This book offers a significant and original contribution to studies on D.W. Griffith and film, through a systematic analysis of the director's chase scenes, which create suspense and resolution in his films. The predominance of the emphasis of building suspense differs in the various stages of his chase scenes. The primary source of material discussed here is Griffith's films after 1913 when he left the Biograph Company. Griffith's post-Biograph films are more complete and representative of his techniques than his earlier films, which were subject to financial constraints while he was still innovating and developing his cinematic techniques. Most of his films used in this analysis were provided by the Museum of Modern Art in New York City. The purpose of this study is to determine a definition of a Griffithian chase scene in terms of his editing techniques. Categories are established, defining specific tools. This is done by determining and documenting consistencies, comparisons, and specific patterns occurring in his chase scenes that generally do not occur in his general editing. Griffith's basic mechanics in editing are filmic time and space, parallel action, referential crosscutting, and decomposition.A major finding in this book is that Griffith's chase scenes are the most important part of his films in terms of suspense and resolution. His chase scenes are complex, unique and sometimes even unpredictable. As such, this is an important new work on D.W. Griffith, and will be of interest to scholars and others interested in both the director and film, and will also be an asset to libraries and bookstores.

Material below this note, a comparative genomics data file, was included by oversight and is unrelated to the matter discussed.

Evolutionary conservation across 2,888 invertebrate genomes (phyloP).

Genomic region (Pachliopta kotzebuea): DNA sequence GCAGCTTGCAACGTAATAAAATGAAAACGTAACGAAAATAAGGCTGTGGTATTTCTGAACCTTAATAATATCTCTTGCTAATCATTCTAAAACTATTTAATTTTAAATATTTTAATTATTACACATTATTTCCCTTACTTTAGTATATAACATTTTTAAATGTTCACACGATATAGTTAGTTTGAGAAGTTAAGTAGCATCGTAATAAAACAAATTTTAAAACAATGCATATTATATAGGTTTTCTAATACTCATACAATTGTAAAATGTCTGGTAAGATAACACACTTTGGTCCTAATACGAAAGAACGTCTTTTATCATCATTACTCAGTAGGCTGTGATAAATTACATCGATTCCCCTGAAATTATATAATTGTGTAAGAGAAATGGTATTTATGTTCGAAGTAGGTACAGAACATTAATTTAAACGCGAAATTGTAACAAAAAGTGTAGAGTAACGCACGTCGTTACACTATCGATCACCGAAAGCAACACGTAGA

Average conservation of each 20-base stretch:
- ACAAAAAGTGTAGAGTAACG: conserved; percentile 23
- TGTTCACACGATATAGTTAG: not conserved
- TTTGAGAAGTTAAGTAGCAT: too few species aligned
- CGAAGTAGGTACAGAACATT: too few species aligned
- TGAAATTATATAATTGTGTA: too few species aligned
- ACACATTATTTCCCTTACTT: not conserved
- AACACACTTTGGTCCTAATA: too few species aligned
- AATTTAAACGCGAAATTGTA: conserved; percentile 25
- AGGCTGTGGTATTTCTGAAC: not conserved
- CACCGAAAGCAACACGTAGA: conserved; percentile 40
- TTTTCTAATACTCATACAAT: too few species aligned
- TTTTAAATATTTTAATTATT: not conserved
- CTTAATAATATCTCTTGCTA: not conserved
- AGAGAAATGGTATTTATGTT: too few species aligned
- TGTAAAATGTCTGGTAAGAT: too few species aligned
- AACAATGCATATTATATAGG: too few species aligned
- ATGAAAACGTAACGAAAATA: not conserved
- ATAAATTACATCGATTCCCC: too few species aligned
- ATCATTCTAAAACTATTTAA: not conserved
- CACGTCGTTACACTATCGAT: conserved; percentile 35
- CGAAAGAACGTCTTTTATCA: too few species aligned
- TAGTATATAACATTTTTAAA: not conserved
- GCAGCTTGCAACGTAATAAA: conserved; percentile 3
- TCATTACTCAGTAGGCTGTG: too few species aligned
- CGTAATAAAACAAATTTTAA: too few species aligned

George Pavlou holds a BA in Urban and Regional Planning and an MA in Radio and Television from Ball State University, USA, and a PhD in Communication and Mass Communication from Wayne State University, USA. He has been a faculty member in the School of Humanities and Social Sciences at European University Cyprus, teaching communication and media courses, since 2002. From 1993 to 2002, he served as the Academic Dean at Europa College in Cyprus. He is a member of the Editorial Board of the Athens Journal of Social Sciences and the Athens Journal of Mass Media and Communication of the Athens Institute for Education and Research (ATINER) in Athens, Greece. He has also published several papers on D.W. Griffith.